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College : : Story
Be Careful with Scholarships from ‘Outside Sources’
Rick Allen        
Published: Monday, April 26, 2010

The end of the school year will be arriving soon, bringing with it graduations and award ceremonies where many local scholarships will be awarded to seniors to help pay for their college education. For those athletes who will be playing baseball (or any other sport) at an NCAA Division I or II university, it will be important to remember some key points if they receive one of these scholarships from their high school, local civic club, parent’s employer, or other organization. Local organizations providing these scholarships should also keep these key points in mind.

The NCAA considers any financial aid for an athlete that comes from a source other than their family, or the college or university they are attending, to be “aid from outside sources.” This “aid from outside sources” is classified into three categories:

1. No relationship to athletics ability. A scholarship program that requests or encourages an applicant to include their athletic participation or achievements as part of the application process cannot be classified in this category. The organization that awards the scholarship may be asked to confirm that it did not consider athletics participation or achievements in selecting the athlete and must not restrict the athlete’s choice of college institution.

2. Athletics Participation not Major Criterion. Scholarships fit in this category if athletics participation or achievements are one of the criteria considered but are not the major criteria for awarding the scholarship. Organizations awarding scholarships in this category are strongly encouraged to provide written notification of the award to the financial aid office of the college that the athlete will be attending.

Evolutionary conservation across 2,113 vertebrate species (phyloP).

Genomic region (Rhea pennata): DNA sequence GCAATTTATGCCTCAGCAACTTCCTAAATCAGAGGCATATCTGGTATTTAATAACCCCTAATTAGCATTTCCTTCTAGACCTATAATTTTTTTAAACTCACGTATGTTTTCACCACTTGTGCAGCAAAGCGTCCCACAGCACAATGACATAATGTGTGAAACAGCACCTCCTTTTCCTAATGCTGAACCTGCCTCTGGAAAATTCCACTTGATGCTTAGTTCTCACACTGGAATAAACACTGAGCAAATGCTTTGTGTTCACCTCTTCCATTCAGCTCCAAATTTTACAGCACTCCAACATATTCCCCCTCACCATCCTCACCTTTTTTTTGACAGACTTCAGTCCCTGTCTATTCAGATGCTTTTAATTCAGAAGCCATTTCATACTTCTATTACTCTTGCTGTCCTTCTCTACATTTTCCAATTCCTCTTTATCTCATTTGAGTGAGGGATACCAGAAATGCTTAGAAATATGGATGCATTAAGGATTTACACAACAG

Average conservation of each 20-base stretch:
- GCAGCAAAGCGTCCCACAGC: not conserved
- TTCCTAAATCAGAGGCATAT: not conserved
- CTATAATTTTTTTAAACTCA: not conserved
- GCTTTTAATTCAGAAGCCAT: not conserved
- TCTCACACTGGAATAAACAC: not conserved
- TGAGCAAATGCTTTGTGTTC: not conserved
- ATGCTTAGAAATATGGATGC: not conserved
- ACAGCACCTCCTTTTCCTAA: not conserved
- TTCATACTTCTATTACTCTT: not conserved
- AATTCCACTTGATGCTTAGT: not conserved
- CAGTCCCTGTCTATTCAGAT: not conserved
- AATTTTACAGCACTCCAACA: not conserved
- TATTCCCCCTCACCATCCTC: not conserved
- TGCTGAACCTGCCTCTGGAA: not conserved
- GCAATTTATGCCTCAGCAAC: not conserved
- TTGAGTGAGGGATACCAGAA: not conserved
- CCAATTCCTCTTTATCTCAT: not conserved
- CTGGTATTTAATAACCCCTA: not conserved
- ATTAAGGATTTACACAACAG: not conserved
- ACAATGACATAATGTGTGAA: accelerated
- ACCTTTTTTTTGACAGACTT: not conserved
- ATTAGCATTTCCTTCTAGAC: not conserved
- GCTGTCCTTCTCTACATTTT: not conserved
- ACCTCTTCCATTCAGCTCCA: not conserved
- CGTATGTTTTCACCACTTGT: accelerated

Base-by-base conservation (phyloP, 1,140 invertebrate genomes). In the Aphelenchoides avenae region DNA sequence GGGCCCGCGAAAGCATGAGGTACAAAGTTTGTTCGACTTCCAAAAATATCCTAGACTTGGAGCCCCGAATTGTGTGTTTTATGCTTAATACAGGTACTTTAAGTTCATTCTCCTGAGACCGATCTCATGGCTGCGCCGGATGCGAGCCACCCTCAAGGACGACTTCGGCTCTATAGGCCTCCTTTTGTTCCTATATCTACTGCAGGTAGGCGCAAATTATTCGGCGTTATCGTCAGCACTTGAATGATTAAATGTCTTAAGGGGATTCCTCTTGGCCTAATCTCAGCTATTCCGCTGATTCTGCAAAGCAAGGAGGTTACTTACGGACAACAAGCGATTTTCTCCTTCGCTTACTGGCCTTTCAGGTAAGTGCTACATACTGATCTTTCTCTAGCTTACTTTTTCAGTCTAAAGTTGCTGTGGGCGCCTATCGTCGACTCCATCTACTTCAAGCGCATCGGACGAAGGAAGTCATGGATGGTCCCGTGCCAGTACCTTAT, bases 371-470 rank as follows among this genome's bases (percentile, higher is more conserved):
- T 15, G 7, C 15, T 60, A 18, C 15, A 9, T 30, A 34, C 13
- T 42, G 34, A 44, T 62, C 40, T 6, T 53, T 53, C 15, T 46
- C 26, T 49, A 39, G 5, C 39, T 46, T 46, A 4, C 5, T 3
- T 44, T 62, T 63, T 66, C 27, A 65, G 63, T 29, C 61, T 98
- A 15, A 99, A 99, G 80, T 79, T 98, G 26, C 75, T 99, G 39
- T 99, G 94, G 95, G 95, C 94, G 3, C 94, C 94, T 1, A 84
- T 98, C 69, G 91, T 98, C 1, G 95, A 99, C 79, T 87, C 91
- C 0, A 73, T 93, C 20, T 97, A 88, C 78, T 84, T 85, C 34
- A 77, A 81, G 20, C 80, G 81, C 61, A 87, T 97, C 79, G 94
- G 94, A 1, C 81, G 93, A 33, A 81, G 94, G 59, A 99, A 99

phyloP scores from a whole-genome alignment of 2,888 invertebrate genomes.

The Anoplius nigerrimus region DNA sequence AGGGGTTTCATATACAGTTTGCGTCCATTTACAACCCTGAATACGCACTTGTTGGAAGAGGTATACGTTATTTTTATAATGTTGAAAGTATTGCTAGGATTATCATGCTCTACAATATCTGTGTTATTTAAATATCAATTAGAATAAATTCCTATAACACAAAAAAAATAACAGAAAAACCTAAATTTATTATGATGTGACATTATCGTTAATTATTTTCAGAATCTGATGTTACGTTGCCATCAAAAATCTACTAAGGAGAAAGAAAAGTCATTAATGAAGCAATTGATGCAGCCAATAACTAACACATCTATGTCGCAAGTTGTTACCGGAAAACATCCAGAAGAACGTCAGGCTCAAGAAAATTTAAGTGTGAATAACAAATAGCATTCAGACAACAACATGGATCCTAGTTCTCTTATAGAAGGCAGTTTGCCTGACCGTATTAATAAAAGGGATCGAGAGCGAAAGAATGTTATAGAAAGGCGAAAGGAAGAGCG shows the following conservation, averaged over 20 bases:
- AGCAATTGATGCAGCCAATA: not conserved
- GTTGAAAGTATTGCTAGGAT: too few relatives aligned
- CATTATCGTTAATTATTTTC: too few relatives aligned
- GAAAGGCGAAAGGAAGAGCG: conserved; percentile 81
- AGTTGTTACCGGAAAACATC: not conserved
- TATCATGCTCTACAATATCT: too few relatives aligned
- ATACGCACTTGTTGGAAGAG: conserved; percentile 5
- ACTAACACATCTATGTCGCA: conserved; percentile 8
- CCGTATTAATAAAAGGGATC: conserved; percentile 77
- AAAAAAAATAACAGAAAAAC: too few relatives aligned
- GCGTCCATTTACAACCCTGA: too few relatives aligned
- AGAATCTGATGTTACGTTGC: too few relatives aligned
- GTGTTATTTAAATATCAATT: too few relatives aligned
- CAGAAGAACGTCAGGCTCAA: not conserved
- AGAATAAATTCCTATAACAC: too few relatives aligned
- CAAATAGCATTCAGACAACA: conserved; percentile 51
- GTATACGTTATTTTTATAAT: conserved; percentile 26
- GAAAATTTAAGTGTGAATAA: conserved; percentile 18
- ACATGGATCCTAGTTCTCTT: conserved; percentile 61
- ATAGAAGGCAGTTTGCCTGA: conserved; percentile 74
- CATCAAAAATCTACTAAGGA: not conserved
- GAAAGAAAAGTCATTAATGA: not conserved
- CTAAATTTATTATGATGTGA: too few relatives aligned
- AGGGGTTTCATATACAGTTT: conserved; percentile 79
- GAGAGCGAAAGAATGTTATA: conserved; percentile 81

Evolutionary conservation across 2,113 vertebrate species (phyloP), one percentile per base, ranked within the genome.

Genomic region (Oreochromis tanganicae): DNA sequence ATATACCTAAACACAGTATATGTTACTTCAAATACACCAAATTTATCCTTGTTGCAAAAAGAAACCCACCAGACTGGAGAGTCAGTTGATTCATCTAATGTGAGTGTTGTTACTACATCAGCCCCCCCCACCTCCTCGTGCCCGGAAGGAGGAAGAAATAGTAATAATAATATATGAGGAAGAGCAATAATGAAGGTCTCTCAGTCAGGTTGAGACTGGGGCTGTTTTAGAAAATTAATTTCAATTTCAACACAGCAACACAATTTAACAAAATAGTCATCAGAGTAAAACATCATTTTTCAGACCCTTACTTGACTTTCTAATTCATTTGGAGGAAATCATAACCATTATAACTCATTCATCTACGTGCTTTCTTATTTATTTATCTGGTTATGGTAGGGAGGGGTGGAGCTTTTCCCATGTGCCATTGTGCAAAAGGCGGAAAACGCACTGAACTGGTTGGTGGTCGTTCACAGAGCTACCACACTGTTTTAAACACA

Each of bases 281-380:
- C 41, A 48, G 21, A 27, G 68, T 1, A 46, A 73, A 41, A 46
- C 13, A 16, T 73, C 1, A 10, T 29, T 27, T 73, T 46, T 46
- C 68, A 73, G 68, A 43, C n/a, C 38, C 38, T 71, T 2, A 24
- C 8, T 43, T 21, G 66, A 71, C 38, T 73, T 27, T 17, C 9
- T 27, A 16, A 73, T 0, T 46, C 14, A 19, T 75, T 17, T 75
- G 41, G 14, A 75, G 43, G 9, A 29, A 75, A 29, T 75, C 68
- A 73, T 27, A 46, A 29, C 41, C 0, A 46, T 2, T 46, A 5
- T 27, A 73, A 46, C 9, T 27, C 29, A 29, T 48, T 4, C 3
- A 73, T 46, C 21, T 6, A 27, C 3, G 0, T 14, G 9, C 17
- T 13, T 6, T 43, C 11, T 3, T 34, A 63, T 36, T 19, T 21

3. Athletics Participation as a Major Criterion. Scholarships are classified in this category if the athlete’s athletics participation and achievements are the major criteria for awarding the scholarship. In fact, if applicants or nominees are required to be an athlete in order to be considered for a scholarship, then that scholarship will automatically be considered to be in this category. Furthermore, if the recipient of a scholarship from this category was recruited by the college they will be attending, the recipient will be considered a “counter” for financial aid purposes and the value of the scholarship will be counted toward team financial aid limits as if it were an athletic scholarship awarded by the college. Scholarships in this category should be sent to the financial aid office of the college the recipient will be attending so that the aid will be properly tracked for NCAA limits.

Athletes attending an NCAA Division I or II university will likely be asked by their athletic department to indicate on a form whether they are the recipient of an outside award. In addition, the awarding organization may be asked to provide a copy of their application or nomination form and a list of criteria for the scholarship.

If you have questions about outside awards, or other questions about athletic scholarships, contact Rick Allen at 918-994-7271 or at rick@informedathlete.com. You can also subscribe to the Informed Athlete monthly newsletter at www.informedathlete.com, or join the Informed Athlete Facebook fan page.